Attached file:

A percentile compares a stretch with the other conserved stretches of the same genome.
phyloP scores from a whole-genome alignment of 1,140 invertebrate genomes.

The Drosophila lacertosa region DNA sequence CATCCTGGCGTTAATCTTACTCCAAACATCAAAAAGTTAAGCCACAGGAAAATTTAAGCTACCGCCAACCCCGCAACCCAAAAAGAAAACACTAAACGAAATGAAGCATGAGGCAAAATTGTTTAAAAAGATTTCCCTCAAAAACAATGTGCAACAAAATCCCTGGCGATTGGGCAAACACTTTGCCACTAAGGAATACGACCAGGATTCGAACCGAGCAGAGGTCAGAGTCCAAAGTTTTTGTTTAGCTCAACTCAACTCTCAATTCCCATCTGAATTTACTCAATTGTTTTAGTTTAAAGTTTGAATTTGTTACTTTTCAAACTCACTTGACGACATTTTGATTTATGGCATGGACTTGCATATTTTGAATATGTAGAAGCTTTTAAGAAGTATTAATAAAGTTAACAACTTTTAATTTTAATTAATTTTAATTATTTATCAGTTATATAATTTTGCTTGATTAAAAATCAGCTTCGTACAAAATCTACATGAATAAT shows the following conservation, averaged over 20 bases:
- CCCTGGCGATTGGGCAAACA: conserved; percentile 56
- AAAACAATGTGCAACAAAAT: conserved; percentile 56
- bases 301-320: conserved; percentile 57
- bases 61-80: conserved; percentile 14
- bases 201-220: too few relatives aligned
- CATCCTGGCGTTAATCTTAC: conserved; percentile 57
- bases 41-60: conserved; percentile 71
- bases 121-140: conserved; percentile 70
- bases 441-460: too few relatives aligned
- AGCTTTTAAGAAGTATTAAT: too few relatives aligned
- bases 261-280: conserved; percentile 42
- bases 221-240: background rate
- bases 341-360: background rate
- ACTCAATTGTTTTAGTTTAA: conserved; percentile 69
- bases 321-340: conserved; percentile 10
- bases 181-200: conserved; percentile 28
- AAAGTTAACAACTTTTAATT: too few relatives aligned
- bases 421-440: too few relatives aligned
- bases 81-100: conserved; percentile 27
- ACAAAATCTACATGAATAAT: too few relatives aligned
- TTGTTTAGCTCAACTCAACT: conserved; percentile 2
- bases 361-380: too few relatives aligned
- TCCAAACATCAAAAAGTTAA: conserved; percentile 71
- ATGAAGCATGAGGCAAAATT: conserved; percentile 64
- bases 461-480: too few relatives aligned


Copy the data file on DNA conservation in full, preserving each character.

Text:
A percentile compares a stretch with the other conserved stretches of the same genome.
phyloP scores from a whole-genome alignment of 1,140 invertebrate genomes.

The Drosophila lacertosa region DNA sequence CATCCTGGCGTTAATCTTACTCCAAACATCAAAAAGTTAAGCCACAGGAAAATTTAAGCTACCGCCAACCCCGCAACCCAAAAAGAAAACACTAAACGAAATGAAGCATGAGGCAAAATTGTTTAAAAAGATTTCCCTCAAAAACAATGTGCAACAAAATCCCTGGCGATTGGGCAAACACTTTGCCACTAAGGAATACGACCAGGATTCGAACCGAGCAGAGGTCAGAGTCCAAAGTTTTTGTTTAGCTCAACTCAACTCTCAATTCCCATCTGAATTTACTCAATTGTTTTAGTTTAAAGTTTGAATTTGTTACTTTTCAAACTCACTTGACGACATTTTGATTTATGGCATGGACTTGCATATTTTGAATATGTAGAAGCTTTTAAGAAGTATTAATAAAGTTAACAACTTTTAATTTTAATTAATTTTAATTATTTATCAGTTATATAATTTTGCTTGATTAAAAATCAGCTTCGTACAAAATCTACATGAATAAT shows the following conservation, averaged over 20 bases:
- CCCTGGCGATTGGGCAAACA: conserved; percentile 56
- AAAACAATGTGCAACAAAAT: conserved; percentile 56
- bases 301-320: conserved; percentile 57
- bases 61-80: conserved; percentile 14
- bases 201-220: too few relatives aligned
- CATCCTGGCGTTAATCTTAC: conserved; percentile 57
- bases 41-60: conserved; percentile 71
- bases 121-140: conserved; percentile 70
- bases 441-460: too few relatives aligned
- AGCTTTTAAGAAGTATTAAT: too few relatives aligned
- bases 261-280: conserved; percentile 42
- bases 221-240: background rate
- bases 341-360: background rate
- ACTCAATTGTTTTAGTTTAA: conserved; percentile 69
- bases 321-340: conserved; percentile 10
- bases 181-200: conserved; percentile 28
- AAAGTTAACAACTTTTAATT: too few relatives aligned
- bases 421-440: too few relatives aligned
- bases 81-100: conserved; percentile 27
- ACAAAATCTACATGAATAAT: too few relatives aligned
- TTGTTTAGCTCAACTCAACT: conserved; percentile 2
- bases 361-380: too few relatives aligned
- TCCAAACATCAAAAAGTTAA: conserved; percentile 71
- ATGAAGCATGAGGCAAAATT: conserved; percentile 64
- bases 461-480: too few relatives aligned